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Food safety FAQs for consumers

Read our frequently asked questions about food safety for consumers.

I am concerned about the standard of hygiene or cleanliness at a premises located in the borough, what should I do?

Contact the Food and Safety team on 020 8545 3025. We are able to discuss the nature of your complaint and are able to visit food premises to check on standards.

What can I do if I have bought some suspect food?

If you have bought food from a shop or eaten a meal out that contained something which shouldn't have been there such as plastic or hair, contact the Food and Safety team on 020 8545 3025 as soon as possible. We can advise you on storage of the complaint item.

The team has qualified staff to investigate food complaints. In most cases the action taken will be informal but occasionally it may be more appropriate to consider formal action and this may be a prosecution in the Magistrates Court or a simple caution.

We will collect evidence during our investigations, you will need to complete a witness statement and you may be required to appear in Court.

I believe I have food poisoning from eating in a place in the Borough, what should I do?

Please contact the the Food and Safety team as soon as possible on 020 8545 3025 giving details of when, where and what you ate, the symptoms you have had and the onset of your illness. We ask that you visit your GP to have stool samples taken and examined so food poisoning can be confirmed. In addition, if you are aware of any other persons affected please ask them to also report to us. Please note that establishing a link to a food premises is difficult and if this is the sole allegation received we may not have sufficient information to investigate further. We will, however, keep your report on file for consideration should any further reports be received .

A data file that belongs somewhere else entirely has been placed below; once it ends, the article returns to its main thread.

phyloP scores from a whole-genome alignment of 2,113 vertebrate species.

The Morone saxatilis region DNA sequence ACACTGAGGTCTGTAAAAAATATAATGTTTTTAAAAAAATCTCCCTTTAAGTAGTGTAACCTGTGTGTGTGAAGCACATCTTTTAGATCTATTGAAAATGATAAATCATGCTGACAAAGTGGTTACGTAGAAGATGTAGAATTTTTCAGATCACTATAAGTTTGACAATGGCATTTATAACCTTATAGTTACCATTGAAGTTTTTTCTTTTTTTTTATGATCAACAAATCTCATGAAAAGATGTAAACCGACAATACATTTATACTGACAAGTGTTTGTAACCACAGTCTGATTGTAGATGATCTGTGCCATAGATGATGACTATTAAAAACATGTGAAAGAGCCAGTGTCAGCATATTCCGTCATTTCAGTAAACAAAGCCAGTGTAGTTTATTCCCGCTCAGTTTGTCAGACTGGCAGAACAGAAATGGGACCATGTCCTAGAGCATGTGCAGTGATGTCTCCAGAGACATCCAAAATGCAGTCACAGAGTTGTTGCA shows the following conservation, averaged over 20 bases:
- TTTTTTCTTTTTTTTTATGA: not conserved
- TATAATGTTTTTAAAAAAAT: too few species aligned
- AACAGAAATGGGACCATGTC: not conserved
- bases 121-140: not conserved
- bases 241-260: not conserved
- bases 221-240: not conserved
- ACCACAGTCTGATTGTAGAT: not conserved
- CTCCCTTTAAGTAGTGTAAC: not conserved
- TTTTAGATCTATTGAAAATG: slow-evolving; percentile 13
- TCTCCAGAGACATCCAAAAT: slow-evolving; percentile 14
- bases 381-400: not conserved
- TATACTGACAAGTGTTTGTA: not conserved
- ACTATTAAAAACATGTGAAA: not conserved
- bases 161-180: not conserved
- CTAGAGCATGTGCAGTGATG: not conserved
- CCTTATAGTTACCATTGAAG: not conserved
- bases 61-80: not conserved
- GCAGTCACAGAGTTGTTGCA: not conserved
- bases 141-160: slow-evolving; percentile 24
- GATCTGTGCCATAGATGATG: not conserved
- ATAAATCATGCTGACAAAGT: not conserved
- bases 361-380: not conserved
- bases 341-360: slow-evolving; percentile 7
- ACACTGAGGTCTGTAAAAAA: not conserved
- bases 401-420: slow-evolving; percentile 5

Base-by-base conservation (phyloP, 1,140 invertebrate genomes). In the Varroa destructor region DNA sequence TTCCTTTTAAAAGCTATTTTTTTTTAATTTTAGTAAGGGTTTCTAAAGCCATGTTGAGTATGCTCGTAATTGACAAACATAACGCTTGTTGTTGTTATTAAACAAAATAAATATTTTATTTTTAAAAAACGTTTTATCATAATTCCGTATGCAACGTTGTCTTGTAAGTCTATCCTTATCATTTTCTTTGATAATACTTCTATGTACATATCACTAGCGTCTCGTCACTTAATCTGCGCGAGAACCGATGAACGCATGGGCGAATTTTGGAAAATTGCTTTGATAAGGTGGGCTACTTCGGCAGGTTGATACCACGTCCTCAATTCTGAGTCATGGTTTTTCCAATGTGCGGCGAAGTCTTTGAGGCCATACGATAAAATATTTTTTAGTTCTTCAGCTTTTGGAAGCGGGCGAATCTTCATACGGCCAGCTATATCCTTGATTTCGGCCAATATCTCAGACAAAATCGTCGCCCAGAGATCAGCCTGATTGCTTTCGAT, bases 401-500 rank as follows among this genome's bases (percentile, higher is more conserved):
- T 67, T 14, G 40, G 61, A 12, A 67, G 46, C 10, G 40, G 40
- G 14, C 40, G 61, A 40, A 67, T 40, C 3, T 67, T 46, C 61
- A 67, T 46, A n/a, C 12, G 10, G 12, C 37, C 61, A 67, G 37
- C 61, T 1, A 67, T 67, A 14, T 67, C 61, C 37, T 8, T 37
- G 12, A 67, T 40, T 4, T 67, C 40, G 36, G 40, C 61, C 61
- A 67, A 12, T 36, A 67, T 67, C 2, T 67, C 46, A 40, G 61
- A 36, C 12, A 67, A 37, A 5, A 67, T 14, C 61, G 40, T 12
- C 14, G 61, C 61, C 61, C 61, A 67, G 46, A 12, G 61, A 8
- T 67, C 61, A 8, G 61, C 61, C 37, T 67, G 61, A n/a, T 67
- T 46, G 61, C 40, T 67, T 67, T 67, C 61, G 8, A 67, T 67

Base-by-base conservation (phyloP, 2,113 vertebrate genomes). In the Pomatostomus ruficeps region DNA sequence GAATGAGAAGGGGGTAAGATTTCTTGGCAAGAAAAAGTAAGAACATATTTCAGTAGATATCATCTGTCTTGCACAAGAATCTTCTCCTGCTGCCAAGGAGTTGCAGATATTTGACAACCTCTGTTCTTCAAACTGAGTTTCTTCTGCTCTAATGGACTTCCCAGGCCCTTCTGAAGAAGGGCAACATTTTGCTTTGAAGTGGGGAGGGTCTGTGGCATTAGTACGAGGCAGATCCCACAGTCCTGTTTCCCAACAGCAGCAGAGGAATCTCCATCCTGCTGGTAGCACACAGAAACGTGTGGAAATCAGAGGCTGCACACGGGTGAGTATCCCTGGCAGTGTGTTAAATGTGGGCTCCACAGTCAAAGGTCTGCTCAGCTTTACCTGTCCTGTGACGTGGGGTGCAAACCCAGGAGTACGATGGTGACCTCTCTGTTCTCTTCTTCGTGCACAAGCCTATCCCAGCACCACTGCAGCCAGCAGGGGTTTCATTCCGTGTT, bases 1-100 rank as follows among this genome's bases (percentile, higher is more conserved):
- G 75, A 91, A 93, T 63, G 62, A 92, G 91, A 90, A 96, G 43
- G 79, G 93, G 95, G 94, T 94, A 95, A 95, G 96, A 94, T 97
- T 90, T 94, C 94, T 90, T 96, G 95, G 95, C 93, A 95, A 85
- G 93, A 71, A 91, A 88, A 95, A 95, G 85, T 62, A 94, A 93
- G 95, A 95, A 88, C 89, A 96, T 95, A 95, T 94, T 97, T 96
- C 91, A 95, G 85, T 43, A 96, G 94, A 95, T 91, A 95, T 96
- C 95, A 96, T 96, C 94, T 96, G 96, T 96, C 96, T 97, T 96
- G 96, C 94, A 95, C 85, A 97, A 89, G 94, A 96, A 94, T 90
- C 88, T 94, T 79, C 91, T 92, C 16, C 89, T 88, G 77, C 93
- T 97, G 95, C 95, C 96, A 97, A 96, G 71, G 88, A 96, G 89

What do the terms 'use by' and 'best before' on food labels mean?

Use by dates are required by law on foods which go off quickly such as cold cooked meats and poultry, sandwiches, yoghurts, cream, milk, etc. These foods are usually perishable and should always be eaten by the use by date because after that time they may become unsafe. They must be stored in the conditions that the manufacturer recommends (e.g. in a fridge) or they may start to become unsafe or deteriorate (go off) before the given date.

Best before dates are also required by law and are used for foods which can safely be kept for longer periods of time. After the date, the food may still be safe to eat but it may no longer be at its best. Some foods may be marked with a display until date. This is not a legal requirement but is an instruction for the shop to ensure the food is sold well before it is out of date.

Why is it important to keep raw and cooked foods separate?

It is important to keep raw and cooked foods separate in order to prevent cross contamination i.e. the contamination of cooked and ready-to-eat foods by bacteria from raw foods. Use separate equipment for preparing raw and ready-to-eat food and always ensure that hands are washed thoroughly after handling raw foods.

What temperature should my fridge and freezer be kept at?

You should aim to ensure food is stored in refrigerators at around 4 or 5 oC to slow the rate of microbial growth. Freezers should keep food at a temperature of -18oC or below. Cheap plastic thermometers can be used to check temperatures and may be purchased off the internet for no more than a few pounds.

What temperature should meat products be cooked to?

All poultry (including chicken and turkey), pork, minced meat products (such as sausages or burgers) and rolled joints should be cooked thoroughly throughout the product so that the centre of the food reaches a minimum of 75 oC. This is in order to ensure that pathogenic bacteria are killed. Whole joints of red meat and cuts (such as steaks) may be served rare as long as the entire outer surface of the meat is cooked thoroughly.

Updated: 03 September 2020

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